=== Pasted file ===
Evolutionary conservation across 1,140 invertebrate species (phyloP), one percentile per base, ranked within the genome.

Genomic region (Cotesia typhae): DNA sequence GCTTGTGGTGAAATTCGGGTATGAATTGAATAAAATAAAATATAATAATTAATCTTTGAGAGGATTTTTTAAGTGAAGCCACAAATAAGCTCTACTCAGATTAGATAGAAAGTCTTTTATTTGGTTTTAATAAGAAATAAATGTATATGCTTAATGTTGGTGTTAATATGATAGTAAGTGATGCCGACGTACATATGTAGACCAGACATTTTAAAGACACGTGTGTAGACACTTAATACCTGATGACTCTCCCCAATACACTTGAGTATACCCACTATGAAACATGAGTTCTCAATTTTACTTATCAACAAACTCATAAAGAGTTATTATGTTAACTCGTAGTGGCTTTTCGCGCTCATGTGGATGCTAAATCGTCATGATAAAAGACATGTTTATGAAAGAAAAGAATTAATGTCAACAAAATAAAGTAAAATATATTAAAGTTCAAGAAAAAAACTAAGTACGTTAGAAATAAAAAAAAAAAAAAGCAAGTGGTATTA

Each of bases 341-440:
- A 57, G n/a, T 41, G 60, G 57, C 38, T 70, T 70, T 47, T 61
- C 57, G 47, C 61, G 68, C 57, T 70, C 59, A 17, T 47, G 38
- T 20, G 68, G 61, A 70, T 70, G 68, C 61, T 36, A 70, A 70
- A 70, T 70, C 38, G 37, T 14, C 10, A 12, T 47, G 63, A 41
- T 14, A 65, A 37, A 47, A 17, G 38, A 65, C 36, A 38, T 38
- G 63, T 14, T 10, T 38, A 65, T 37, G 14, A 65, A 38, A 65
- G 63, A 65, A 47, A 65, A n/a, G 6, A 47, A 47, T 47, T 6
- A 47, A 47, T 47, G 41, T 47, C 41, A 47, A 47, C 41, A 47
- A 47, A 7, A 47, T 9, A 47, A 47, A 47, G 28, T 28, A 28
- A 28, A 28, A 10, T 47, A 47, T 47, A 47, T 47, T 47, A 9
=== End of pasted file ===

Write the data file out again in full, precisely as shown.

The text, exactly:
Evolutionary conservation across 1,140 invertebrate species (phyloP), one percentile per base, ranked within the genome.

Genomic region (Cotesia typhae): DNA sequence GCTTGTGGTGAAATTCGGGTATGAATTGAATAAAATAAAATATAATAATTAATCTTTGAGAGGATTTTTTAAGTGAAGCCACAAATAAGCTCTACTCAGATTAGATAGAAAGTCTTTTATTTGGTTTTAATAAGAAATAAATGTATATGCTTAATGTTGGTGTTAATATGATAGTAAGTGATGCCGACGTACATATGTAGACCAGACATTTTAAAGACACGTGTGTAGACACTTAATACCTGATGACTCTCCCCAATACACTTGAGTATACCCACTATGAAACATGAGTTCTCAATTTTACTTATCAACAAACTCATAAAGAGTTATTATGTTAACTCGTAGTGGCTTTTCGCGCTCATGTGGATGCTAAATCGTCATGATAAAAGACATGTTTATGAAAGAAAAGAATTAATGTCAACAAAATAAAGTAAAATATATTAAAGTTCAAGAAAAAAACTAAGTACGTTAGAAATAAAAAAAAAAAAAAGCAAGTGGTATTA

Each of bases 341-440:
- A 57, G n/a, T 41, G 60, G 57, C 38, T 70, T 70, T 47, T 61
- C 57, G 47, C 61, G 68, C 57, T 70, C 59, A 17, T 47, G 38
- T 20, G 68, G 61, A 70, T 70, G 68, C 61, T 36, A 70, A 70
- A 70, T 70, C 38, G 37, T 14, C 10, A 12, T 47, G 63, A 41
- T 14, A 65, A 37, A 47, A 17, G 38, A 65, C 36, A 38, T 38
- G 63, T 14, T 10, T 38, A 65, T 37, G 14, A 65, A 38, A 65
- G 63, A 65, A 47, A 65, A n/a, G 6, A 47, A 47, T 47, T 6
- A 47, A 47, T 47, G 41, T 47, C 41, A 47, A 47, C 41, A 47
- A 47, A 7, A 47, T 9, A 47, A 47, A 47, G 28, T 28, A 28
- A 28, A 28, A 10, T 47, A 47, T 47, A 47, T 47, T 47, A 9